|Najib Razak is a
new entry this year
Following a succession of many leaders whose popularity
dropped after increasing taxes, last year Malaysia's Prime
Minister Najib Razak announced that from April 2015, a
6% goods and services tax (GST) would replace the outdated
sales and service taxes. Despite criticism, Razak has adamantly
maintained that broadening the tax base is an important step in
Malaysia's transition from a developing to developed
"We are one of the very, very few countries in the world
which does not have a GST. But there are challenges. Anything
to do with any new form of tax, like consumption tax in Japan,
carbon tax in Australia, these are big issues that cannot be
easily decided," said Razak.
The 6% GST is meant to raise a total of 23.2 billion ringgit
($6.78 billion) in its first year. The amount will eclipse the
funds raised from the previous sales and services taxes, with
much of the excess being used for assistance programmes. The
government has been working hard to prepare itself and
taxpayers, seconding professionals out to firms and bringing
professionals in from abroad to train staff domestically. Razak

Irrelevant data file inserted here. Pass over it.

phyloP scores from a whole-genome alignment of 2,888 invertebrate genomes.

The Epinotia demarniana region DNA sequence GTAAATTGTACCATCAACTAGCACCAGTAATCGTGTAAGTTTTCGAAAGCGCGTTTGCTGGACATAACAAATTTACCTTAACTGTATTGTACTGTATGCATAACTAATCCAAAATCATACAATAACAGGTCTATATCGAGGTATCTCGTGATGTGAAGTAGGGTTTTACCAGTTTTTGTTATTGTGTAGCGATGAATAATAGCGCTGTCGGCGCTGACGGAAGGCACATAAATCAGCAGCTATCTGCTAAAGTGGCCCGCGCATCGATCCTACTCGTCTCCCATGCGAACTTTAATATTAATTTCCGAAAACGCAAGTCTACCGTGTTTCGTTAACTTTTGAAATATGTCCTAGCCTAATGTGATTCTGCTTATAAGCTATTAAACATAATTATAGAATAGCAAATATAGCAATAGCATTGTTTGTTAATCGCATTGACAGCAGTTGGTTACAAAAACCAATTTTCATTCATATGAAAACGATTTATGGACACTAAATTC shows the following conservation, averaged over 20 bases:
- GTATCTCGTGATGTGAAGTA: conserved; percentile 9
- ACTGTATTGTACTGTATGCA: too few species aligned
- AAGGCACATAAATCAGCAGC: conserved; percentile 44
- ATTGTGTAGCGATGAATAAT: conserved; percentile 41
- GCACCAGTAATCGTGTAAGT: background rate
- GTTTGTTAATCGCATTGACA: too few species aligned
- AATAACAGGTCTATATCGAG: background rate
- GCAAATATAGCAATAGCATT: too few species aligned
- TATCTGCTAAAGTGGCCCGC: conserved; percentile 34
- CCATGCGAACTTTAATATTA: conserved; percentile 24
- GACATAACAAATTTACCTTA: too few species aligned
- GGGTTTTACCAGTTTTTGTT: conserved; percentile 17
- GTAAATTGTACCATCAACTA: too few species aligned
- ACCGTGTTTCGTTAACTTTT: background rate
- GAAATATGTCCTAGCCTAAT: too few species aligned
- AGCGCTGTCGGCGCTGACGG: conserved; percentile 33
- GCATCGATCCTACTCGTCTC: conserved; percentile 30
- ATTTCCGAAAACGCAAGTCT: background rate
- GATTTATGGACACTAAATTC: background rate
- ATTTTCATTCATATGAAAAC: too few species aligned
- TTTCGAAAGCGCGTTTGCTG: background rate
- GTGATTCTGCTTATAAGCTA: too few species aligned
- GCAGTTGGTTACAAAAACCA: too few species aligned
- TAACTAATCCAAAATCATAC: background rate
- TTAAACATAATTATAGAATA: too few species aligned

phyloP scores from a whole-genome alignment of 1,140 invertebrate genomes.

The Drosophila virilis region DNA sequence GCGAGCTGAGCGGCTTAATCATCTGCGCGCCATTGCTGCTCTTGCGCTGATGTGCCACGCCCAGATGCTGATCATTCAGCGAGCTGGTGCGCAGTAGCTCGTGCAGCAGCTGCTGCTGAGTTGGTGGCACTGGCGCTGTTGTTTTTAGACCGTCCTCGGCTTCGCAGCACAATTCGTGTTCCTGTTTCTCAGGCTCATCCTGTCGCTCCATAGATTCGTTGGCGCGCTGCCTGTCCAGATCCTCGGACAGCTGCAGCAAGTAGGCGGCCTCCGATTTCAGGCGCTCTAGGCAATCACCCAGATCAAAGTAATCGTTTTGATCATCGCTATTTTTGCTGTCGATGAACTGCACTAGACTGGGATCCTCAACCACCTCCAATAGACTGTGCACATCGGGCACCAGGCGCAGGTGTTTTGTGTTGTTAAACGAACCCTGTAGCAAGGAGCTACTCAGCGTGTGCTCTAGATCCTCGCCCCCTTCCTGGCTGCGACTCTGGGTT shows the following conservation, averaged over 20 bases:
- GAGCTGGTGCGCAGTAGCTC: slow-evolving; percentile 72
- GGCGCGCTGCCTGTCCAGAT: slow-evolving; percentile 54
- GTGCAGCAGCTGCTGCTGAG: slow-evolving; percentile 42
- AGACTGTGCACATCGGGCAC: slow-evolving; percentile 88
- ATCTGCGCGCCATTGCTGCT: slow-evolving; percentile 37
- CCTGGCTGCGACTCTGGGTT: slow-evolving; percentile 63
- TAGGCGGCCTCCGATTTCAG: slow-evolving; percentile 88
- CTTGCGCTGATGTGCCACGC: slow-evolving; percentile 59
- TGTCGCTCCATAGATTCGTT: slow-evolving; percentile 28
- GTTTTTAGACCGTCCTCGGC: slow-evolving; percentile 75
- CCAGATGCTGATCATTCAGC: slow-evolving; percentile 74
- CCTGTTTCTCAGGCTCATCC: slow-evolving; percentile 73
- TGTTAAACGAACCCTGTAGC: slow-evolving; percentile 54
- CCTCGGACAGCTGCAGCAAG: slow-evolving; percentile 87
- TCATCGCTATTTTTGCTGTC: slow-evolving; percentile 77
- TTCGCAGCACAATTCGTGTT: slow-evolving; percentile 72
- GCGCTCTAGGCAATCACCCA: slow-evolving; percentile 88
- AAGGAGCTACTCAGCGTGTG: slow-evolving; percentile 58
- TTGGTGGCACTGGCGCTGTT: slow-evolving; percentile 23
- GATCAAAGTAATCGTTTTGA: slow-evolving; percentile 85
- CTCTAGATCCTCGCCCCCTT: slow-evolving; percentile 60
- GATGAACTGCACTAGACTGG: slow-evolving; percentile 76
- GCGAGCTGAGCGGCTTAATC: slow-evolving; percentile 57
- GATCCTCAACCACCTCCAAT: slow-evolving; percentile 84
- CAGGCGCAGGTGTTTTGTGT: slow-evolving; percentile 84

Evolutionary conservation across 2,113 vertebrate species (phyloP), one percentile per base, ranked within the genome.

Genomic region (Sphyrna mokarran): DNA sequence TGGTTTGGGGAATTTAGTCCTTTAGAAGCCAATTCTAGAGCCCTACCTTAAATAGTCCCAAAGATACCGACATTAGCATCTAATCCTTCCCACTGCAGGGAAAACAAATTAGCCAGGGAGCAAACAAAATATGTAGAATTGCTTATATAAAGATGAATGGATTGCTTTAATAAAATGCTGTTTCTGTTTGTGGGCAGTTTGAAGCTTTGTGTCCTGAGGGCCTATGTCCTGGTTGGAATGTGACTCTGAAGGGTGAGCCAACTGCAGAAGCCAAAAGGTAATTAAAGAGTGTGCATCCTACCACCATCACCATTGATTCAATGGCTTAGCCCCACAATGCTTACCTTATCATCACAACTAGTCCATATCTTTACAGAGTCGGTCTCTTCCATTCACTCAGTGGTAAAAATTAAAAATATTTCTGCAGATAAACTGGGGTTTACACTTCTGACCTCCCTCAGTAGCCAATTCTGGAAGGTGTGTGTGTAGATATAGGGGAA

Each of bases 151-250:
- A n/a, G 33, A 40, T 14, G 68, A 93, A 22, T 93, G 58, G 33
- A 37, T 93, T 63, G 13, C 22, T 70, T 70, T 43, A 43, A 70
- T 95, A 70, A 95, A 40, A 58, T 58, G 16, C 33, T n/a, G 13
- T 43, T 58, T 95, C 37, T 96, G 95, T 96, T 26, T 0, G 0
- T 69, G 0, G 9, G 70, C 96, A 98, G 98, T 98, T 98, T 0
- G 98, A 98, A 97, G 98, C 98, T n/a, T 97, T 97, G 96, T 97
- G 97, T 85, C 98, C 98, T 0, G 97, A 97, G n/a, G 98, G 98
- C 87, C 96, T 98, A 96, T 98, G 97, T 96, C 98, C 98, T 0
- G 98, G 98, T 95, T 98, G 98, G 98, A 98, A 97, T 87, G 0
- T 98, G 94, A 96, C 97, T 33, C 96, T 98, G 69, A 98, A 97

also pledged RM 4.9 billion ringgit ($1.4 billion) to help low
income households during the transition.
In his 2015 Budget, Razak expanded on the exemptions in his
2014 Budget. Some basic food items such as bread and coffee,
more than 2900 medicines, health and education services, will
Though the unpopular GST has knocked Razak's domestic
tax professionals can thank him for the increasing demand
in their services. In addition to government preparation, an
inflow of professionals have been brought in to train private
lawyers and accountants to handle GST related issues.
Razak's influence does not stop at Malaysia's borders,
either. Fellow ASEAN members Vietnam and the Philippines may
follow suit by introducing GST and will be watching Malaysia as
it implements the new tax. The government has announced a one
year grace period before corporations will be punished for not
being compliant or having incorrect paperwork.
Though it has been his most ambitious tax policy, GST is far
from Razak's only major fiscal reform. The
corporate tax rate will be reduced by one percentage point
in 2016 to 24%. Razak is reducing individual income tax in 2015
by between one and three percentage points, depending on income
brackets. In 2014, he also increased real property gains tax
and minimum property purchase price for foreign residence
owners to help cool the housing market.
2015 will be a crucial year for the Razak regime as
tensions, criticism, and spending rise in the lead up to the
April 1 GST implementation date.